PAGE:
Gen Y's motto: Show me the money
Updated: 2014-01-01 00:48
By Shi Jing (China Daily)
Career success is defined mostly by compensation: Recruitment survey
Graduates seek job opportunities at an employment fair in Beijing on Dec 13. A survey has found that the most important metric of career success for China's Generation Y (aged 18 to 30) is creating personal wealth.[Wang jing / china daily]
In a survey by global human resources firm Hays, by far the most important metric of career success for China's Generation Y (aged 18 to 30) is creating personal wealth, as 64 percent of the 1,000 young people surveyed listed it as their top priority.
In other surveyed countries, job satisfaction and enjoyment of work were the top priorities. But China's Generation Y workers are less likely than those in other countries to look for work flexibility — and far more likely to be driven by the potential to earn a bonus.
"This is not surprising, given that China remains a relatively poor developing country where many people have been attracted to the cities from rural areas in the hope of making a better life for themselves.
"Generation Y Chinese now have the chance to increase their income by working hard and furthering their careers. Making money appears to be the most important incentive for the majority of people surveyed," said an expert at Hays.
Lu Yao, 30, has had three jobs since he finished graduate school in 2009. In each case, the motivation was the same: more money.
Cash is king
Lu's first job was as a consultant at an overseas bank. The pay was good enough for a fresh graduate — about 7,000 yuan ($1,140) a month. But it was only good enough for two years, at which point he went to work as a product manager at a domestic securities company.
Disheartened by the mainland stock market's lethargic performance throughout much of 2013, he moved again in November, going to a smaller securities company that nonetheless pays better.
"It was kind of sad for me to see the company where I worked shrink over the years. But cash is king," he said.
"I need the money to pay a mortgage, prepare for a wedding and maintain my current living standard.
"Considering all these things, money always comes first compared with all other things, such as the company's reputation or what the boss is like," he said.
Tang Aijiao, 29, used to work for a large electronics and information group in Shanghai. She was mainly responsible for making videos for the company's communications department, a job many outsiders would jump at. But she quit in October, also over money.
"The company wanted me to work in the United States branch office for at least three months every year. But they refused pay me extra for this. That is totally unfair. I immediately handed in my resignation without hesitating," she said.
A month later, she landed a job at a domestic advertising agency in Shanghai, heading the new media department.
"The content of the job is up-to-the-moment. I can learn a lot, and I don't need to relocate overseas. The most important thing is, my monthly salary has risen from 6,000 yuan to 10,000 yuan. Why not?" she said.
Even those who can profit from their family business may fret over money.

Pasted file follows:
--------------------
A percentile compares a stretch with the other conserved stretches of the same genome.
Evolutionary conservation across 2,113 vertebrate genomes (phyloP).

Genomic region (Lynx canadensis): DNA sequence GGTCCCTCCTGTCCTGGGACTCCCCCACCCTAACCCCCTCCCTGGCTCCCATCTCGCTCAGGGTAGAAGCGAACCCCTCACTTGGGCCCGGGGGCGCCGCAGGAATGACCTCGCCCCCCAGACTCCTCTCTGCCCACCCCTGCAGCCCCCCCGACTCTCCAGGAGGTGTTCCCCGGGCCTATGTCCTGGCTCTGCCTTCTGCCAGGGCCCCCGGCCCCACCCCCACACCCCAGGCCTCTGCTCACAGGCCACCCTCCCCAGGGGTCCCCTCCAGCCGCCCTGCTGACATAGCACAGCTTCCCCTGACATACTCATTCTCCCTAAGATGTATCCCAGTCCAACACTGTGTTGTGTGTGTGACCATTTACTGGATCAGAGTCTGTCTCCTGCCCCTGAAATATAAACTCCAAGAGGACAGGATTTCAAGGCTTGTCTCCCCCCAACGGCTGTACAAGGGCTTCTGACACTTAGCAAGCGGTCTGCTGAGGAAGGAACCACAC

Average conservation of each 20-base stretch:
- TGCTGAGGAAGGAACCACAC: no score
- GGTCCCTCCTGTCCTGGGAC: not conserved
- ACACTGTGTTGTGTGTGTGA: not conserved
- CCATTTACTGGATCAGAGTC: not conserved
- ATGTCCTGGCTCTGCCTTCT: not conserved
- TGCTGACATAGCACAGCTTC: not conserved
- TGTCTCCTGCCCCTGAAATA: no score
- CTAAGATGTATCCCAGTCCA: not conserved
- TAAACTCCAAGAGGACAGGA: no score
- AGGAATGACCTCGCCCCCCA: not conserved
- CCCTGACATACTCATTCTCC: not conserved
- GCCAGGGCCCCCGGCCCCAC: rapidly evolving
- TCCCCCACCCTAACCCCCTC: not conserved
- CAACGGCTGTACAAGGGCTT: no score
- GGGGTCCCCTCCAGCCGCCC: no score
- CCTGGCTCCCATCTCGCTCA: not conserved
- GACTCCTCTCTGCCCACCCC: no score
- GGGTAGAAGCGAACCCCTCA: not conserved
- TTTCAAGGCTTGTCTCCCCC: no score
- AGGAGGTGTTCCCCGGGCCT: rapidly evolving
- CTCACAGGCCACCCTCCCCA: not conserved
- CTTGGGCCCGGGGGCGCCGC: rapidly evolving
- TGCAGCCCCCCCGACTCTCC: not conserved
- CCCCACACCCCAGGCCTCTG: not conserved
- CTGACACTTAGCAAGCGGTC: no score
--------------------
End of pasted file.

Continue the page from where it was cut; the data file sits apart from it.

Wan Ling, 28, has been working in the hardware business started by her grandfather in the early 1990s.
As a sales manager, she makes roughly 10,000 yuan every month, which is considered very good among her peers. But for her, it's never enough.
"I really like shopping. So a 10,000 yuan salary can hardly suffice," she laughed.
"But the most important thing is, I don't want to live under the wings of my grandfather or my family all my life.
"I want to have my own business, using all I learned at school and devoting all my passion to it," she said.
"In some important respects, the findings show that China is a very different place than the United Kingdom or other Western countries, said James Cullens, group human resources director of Hays.
"Young people have different values, as you might expect in a very different culture stretching back for thousands of years.
"Yet in other ways, young people appear the same everywhere in the world," Cullens said.
Although young Chinese people are eager to earn money, they have a deeply rooted respect for learning — far stronger than in other countries surveyed.
When asked what they wanted most from their careers, 55 percent rated acquiring knowledge and expertise as a priority — far higher than in other countries.
Young Chinese also value opportunities for training and development and ongoing study opportunities, seeing these as routes to a successful career.
Organizations able to offer such opportunities, coupled with clear personal development strategies, are likely to have the edge as attractive employers in the eyes of many talented and ambitious young Chinese people, the survey found.
Another finding of the survey was that Generation Y Chinese, while keen to make money and enjoy a successful career, also crave recognition for their achievements.
Asked how they would define career success, creating personal wealth came out on top, but it was closely followed by the wish to gain public and professional recognition.
Even job titles may, for some people, have a disproportionate value. Hays noted that human resources managers need to consider this as part of the overall employment offer.
Yang Kai, 29, has been working in his father's company in Shanghai, which exports glassware to Europe, since he earned a postgraduate degree in Australia four years ago. He chose to study business administration with the goal of taking over the family business.
"I don't care how much the company pays me. My only wish is to take over my father's business. At this point, our company is only taking orders and doing the simple manufacturing work.
"I wish to export our own designs to European countries, which is definitely my long-term career goal," he said.